. Humanized tau antibodies promote tau uptake by human microglia without any increase of inflammation. Acta Neuropathol Commun. 2020 May 29;8(1):74. PubMed.

Recommends

Please login to recommend the paper.

Comments

  1. These reports by Ayalon and Zilkova are helpful to the field of tau immunotherapy. It is interesting that they do not reach the same conclusion regarding the importance of antibody effector function for microglial phagocytosis. Similar differences between studies have been reported previously for Aβ antibodies and likely relate to the models used and/or experimental design. The argument for considering this issue is also much stronger for Aβ antibodies because most of Aβ pathology is extracellular, whereas most of tau pathology is intracellular. Culture studies are necessary for mechanistic insight, but it is well established that microglia in a dish behave differently than in animals, which makes it difficult to extrapolate such data to any in vivo situation.

    There is not a tremendous difference in the effects of the isotypes in the study by Zilkova and colleagues, and they acknowledge that the strong effect of tau alone on microglial cytokine production makes it difficult to say much about effects of isotype on cytokine release. It would be helpful if the authors could comment on how the tau concentration in the culture assay relates to its extracellular levels in vivo. The authors mention in their article that the justification for Genentech/AC Immune’s claim for enhanced safety of tau antibodies that have no effector function appears to rest on them not causing MAP2 fragmentation in culture. This ideally should be supported by additional assays. It is doubtful that Genentech/AC Immune would have made such an important decision without additional data on other toxicity markers to support it, but it is not included in their current article.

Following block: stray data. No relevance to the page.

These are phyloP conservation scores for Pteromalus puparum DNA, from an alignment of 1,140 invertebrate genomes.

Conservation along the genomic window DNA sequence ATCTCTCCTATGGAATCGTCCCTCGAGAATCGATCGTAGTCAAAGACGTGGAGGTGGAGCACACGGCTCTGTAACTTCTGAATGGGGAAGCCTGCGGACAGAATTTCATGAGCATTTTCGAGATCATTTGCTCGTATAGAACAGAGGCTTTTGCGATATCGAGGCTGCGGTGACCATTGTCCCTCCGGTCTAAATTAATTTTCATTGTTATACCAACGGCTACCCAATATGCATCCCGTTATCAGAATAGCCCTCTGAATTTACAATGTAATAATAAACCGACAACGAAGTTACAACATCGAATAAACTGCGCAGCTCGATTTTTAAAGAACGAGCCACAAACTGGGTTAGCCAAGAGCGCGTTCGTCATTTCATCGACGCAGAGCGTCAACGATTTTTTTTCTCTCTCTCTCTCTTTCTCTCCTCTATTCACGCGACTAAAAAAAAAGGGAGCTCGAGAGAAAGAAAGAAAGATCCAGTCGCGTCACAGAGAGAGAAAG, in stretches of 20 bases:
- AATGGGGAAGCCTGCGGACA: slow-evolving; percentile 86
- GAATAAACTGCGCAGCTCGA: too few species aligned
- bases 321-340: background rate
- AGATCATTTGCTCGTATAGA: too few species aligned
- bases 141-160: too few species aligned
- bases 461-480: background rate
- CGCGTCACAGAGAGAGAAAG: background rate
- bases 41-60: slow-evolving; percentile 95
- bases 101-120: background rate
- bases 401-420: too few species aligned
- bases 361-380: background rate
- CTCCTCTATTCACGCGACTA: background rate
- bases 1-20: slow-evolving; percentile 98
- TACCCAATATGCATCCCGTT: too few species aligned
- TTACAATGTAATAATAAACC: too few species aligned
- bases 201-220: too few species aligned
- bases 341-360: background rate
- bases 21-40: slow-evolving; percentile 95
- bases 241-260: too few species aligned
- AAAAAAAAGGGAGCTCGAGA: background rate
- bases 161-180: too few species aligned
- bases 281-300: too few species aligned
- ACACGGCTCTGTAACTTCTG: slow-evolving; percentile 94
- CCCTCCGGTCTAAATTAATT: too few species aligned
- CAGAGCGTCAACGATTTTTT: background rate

Given the inherent difficulties in relying on and comparing culture data using different models and/or study design, Ayalon et al. rightly compared the two versions of their mouse antibody in a tauopathy mouse model. The version with effector function was effective at a lower dose than the effector-less antibody, but their clearance of pathological tau was not robust. On brain sections, it reduced one phospho-tau epitope but had no effect on a different soluble phospho-tau epitope on western blots. Possible effects on the insoluble tau fraction seen on western blots do not appear to have been analyzed. Further, comparison of the two antibody versions on astro- and microgliosis did not reveal any effect of either antibody compared to controls, which is in line with prior in vivo studies on other tau antibodies.

    In summary, the murine version of semorinemab was modestly effective in the mice, a version with effector function worked at a lower dose than its effector-less counterpart, and neither one was toxic in these animals. Based on these findings, it is not clear to me why this antibody, and its effector-less version, was selected for clinical trials. Functional studies are not included in the article but I would assume that some behavioral or neuronal activity benefit in animal studies would have been needed to green-light clinical trials, and presumably will be published in due course. The data from the nonhuman primates and the clinical plasma data is informative, but does not provide insight into why the trial failed. Hopefully, additional analyses of these subjects, including quantitation of various tau species, and the ongoing trial with tau PET imaging will shed light on this.